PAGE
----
Are you conflict phobic? 7 steps to mine conflict for growth

Natively we see conflict and confrontation as something akin to a visit to the dentist: if we face up to it, it will probably be full of pain, much better to avoid it. In amongst the 'ore' of pain and effort lies some significant paydirt: conflict is the bedrock of innovation and improvement. We rarely learn when we are comfortable, and relationships won't grow without learning. If we can permission and harness conflict, great things can happen.

Change - the battle between brain and strategy

Ever wondered why change can be so difficult? Many wonderful change models exist, yet all but a few truly consider the brain and neuroscience. This missing element from change management often explains change success stories, as much as the disasters. If you are a change agent (i.e. a teacher, leader, parent, manager...) ignore the brain at your peril!

Doing the Flip - Flipped classrooms that work (and how they could apply elsewhere...)

For those of us in education, the flipped classroom model has been one of those nirvana-like strategies that sounds great, works for savvy teachers, but, well, there is just so much to learn.

In reality, and done well, the flipped model can be both as efficient, in terms of teacher effort, as  it is effective. The model leverages students' preference for video/visual information and the true expertise of a teacher in guiding application and understanding in the classroom.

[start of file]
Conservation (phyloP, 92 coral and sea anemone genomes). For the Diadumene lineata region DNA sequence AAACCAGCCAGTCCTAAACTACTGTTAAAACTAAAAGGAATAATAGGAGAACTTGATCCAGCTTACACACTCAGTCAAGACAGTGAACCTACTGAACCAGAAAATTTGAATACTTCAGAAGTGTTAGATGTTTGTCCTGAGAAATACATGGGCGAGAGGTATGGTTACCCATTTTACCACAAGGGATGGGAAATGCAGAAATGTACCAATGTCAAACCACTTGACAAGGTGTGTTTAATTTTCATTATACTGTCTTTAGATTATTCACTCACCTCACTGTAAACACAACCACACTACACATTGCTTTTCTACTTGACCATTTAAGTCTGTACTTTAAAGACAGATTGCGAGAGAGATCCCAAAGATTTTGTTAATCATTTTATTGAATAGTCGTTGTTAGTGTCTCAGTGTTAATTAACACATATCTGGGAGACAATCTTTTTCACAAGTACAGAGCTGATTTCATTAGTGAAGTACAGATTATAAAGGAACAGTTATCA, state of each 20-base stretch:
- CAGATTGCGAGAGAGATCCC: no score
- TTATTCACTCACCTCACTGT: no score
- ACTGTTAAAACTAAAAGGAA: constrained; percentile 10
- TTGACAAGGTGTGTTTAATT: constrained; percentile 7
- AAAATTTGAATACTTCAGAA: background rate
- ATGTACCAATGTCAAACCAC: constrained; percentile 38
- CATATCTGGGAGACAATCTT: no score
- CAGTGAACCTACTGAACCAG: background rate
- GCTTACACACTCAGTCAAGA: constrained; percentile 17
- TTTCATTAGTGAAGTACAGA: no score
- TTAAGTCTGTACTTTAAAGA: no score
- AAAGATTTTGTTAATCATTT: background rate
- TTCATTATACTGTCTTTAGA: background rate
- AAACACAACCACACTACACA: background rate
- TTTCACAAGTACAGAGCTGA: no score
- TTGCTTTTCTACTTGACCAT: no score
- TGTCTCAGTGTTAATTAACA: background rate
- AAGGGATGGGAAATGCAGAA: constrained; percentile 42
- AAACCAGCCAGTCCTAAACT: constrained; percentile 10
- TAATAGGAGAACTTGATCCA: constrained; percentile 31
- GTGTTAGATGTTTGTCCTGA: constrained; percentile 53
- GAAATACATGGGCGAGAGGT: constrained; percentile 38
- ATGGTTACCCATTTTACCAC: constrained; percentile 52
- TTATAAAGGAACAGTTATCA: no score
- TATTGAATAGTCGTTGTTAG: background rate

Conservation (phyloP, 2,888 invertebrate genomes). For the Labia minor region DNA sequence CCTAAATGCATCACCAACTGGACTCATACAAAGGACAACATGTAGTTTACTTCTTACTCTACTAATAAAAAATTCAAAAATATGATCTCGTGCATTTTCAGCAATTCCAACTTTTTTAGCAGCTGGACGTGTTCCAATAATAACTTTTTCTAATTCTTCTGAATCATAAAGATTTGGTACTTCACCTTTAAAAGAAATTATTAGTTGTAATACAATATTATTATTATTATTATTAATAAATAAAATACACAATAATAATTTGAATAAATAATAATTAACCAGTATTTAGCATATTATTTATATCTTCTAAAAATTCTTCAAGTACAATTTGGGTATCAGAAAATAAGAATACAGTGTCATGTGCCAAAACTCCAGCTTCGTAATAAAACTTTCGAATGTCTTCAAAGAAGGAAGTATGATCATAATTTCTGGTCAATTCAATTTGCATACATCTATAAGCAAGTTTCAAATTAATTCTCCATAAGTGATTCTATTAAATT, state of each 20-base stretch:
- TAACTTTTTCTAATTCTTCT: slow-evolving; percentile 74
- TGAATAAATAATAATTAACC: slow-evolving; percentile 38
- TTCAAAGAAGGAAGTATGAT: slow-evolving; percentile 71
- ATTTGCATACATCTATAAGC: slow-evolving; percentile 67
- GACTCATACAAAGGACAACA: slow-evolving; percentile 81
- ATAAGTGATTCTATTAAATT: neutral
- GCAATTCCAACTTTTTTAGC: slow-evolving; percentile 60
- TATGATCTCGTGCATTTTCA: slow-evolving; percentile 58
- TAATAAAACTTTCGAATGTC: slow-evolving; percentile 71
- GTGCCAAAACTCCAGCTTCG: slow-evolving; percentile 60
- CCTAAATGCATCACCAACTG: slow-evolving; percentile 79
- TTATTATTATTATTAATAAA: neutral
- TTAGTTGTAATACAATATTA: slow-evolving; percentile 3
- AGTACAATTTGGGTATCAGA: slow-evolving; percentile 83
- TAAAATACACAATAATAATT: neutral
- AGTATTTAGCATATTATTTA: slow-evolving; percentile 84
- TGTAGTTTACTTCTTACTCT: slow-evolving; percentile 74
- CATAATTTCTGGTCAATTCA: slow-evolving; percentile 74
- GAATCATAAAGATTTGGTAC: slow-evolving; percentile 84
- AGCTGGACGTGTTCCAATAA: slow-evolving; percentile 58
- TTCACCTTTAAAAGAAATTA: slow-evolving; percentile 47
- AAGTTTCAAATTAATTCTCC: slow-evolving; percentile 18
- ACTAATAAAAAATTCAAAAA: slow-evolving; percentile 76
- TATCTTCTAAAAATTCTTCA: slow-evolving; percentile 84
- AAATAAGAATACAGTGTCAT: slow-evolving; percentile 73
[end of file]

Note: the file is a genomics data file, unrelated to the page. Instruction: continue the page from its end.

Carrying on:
Mind Zones: a red and blue zone primer

Based on contemporary neuroscience, we suggest a model of two mind states: the blue zone – where we are at our best – and the red zone where we operate well below our full capabilities.  In terms of our brain’s resources these two zones or mind states represent having our resources in the most modern parts of the brain, the blue zone, and having them in the more primitive parts, the red zone.

10 common behaviour engagement mistakes teachers make

Teaching is a complex social activity, and while teacher training prepares teachers well around content expertise and delivery, very little is done to skill teachers in behaviour engagement. Behaviour engagement/management, in what is already a high-stress profession, remains one of the most significant stressors for teachers, yet little has been done systematically to solve the problem.